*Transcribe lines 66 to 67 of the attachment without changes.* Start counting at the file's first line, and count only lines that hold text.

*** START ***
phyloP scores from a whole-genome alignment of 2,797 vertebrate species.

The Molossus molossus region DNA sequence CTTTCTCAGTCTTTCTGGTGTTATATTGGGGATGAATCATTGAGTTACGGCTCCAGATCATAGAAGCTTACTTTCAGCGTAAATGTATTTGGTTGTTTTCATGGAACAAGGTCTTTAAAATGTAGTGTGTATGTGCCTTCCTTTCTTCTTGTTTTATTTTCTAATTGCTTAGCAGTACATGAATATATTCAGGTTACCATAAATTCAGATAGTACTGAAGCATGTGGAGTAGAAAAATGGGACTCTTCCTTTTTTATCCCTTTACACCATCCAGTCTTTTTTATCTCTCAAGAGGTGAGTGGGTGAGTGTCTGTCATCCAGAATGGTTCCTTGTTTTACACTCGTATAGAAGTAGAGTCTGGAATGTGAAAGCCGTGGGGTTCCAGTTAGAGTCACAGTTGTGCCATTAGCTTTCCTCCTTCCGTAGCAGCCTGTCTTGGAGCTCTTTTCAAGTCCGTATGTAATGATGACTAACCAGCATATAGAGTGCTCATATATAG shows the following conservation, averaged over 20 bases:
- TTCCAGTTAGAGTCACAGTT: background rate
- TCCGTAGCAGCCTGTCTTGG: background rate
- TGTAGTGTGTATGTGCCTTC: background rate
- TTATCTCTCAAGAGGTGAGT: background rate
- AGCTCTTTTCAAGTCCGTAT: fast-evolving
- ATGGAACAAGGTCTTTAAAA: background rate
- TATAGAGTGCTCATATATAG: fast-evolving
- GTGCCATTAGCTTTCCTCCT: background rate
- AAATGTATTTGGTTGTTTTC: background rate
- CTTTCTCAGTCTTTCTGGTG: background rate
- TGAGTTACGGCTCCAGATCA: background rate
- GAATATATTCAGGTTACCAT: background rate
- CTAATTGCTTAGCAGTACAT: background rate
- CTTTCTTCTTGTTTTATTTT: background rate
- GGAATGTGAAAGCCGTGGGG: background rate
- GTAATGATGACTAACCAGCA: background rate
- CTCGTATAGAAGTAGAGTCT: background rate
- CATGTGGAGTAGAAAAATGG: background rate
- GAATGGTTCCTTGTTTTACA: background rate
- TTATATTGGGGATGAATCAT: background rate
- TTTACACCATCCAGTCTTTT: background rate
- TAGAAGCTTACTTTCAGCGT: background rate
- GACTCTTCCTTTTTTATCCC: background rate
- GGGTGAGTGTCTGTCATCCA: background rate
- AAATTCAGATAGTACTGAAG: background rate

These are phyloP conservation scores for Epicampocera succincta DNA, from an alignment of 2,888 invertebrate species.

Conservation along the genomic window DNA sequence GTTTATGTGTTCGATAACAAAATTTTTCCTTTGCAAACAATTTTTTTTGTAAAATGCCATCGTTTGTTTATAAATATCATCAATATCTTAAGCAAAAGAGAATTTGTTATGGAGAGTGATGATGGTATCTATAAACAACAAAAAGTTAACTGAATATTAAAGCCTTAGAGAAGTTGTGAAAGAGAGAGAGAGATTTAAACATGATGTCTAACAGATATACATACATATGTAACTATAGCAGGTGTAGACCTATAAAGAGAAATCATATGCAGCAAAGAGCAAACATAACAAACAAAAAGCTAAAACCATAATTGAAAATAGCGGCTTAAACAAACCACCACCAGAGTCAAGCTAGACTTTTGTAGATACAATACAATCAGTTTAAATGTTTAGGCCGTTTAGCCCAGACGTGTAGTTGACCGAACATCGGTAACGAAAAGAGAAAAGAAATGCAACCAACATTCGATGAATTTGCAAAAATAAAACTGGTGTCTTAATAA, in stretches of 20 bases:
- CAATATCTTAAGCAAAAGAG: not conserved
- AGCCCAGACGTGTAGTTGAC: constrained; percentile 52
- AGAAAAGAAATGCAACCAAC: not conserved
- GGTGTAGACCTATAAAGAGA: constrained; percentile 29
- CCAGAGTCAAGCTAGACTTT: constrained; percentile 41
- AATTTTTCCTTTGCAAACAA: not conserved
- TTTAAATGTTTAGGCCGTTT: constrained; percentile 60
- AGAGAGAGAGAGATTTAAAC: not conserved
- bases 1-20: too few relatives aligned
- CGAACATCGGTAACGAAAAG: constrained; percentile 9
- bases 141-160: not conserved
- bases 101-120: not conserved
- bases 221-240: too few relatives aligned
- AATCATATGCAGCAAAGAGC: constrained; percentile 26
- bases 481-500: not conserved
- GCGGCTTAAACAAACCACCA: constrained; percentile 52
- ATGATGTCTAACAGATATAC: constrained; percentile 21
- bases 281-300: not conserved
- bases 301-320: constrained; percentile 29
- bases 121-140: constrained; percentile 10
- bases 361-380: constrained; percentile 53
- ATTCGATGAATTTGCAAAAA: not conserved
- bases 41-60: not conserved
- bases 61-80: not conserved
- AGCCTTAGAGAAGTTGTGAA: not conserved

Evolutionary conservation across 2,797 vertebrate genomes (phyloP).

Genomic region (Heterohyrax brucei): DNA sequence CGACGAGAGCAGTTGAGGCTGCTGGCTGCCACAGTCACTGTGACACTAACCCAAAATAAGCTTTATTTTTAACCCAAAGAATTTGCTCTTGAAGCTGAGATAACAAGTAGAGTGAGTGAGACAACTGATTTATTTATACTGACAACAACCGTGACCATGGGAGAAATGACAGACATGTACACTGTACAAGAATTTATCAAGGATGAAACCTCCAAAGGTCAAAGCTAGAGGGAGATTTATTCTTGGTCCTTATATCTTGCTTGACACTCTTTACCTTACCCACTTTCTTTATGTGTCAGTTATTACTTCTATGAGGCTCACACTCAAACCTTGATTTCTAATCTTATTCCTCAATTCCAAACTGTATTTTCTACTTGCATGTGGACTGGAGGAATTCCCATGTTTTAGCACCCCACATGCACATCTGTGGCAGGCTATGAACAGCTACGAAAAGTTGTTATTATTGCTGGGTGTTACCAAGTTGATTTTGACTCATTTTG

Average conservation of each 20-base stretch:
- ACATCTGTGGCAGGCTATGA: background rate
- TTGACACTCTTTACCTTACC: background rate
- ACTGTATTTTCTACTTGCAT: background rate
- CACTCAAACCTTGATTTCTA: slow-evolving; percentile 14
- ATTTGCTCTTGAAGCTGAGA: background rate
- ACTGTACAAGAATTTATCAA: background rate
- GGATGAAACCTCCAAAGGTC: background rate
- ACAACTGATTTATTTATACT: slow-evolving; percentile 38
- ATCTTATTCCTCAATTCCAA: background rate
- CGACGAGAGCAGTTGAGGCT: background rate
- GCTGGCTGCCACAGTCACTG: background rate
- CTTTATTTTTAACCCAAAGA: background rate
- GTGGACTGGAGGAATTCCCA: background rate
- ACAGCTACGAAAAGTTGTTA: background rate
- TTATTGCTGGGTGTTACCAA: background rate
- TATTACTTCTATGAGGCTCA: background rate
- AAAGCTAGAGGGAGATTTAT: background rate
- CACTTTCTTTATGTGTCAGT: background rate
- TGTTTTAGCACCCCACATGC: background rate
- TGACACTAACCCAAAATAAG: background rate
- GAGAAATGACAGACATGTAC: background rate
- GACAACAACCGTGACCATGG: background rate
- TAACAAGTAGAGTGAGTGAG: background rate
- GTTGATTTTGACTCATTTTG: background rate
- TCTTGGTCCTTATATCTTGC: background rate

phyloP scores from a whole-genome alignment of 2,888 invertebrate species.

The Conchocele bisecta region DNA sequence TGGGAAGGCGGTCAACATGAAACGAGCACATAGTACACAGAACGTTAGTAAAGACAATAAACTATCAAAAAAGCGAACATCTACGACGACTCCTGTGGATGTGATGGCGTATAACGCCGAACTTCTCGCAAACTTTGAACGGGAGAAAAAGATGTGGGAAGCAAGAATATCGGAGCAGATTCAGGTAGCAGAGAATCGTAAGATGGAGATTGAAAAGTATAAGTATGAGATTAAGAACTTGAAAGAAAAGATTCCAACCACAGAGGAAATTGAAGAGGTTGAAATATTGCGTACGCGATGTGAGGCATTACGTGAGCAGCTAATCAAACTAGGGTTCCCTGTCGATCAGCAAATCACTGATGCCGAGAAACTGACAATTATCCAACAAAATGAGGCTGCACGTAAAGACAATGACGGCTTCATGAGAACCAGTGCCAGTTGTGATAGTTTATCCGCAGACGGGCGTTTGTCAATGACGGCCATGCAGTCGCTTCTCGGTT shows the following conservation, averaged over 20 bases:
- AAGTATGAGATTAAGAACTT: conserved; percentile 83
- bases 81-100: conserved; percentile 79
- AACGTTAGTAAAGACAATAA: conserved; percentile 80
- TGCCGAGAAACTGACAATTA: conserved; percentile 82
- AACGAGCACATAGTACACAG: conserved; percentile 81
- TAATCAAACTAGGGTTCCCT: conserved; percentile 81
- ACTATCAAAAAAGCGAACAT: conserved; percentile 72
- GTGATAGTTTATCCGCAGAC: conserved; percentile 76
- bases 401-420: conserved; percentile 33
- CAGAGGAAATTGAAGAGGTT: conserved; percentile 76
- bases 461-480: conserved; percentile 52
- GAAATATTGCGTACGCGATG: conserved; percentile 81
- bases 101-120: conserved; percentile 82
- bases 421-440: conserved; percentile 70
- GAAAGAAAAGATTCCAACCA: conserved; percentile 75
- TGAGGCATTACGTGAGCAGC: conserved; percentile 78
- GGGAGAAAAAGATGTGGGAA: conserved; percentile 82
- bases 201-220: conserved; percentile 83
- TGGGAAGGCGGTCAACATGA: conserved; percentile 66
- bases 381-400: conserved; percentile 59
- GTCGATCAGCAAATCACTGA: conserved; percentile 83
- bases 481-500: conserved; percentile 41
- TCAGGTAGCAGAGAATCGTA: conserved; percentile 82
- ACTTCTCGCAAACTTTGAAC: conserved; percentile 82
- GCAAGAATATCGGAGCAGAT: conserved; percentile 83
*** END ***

- ATCTTATTCCTCAATTCCAA: background rate
- CGACGAGAGCAGTTGAGGCT: background rate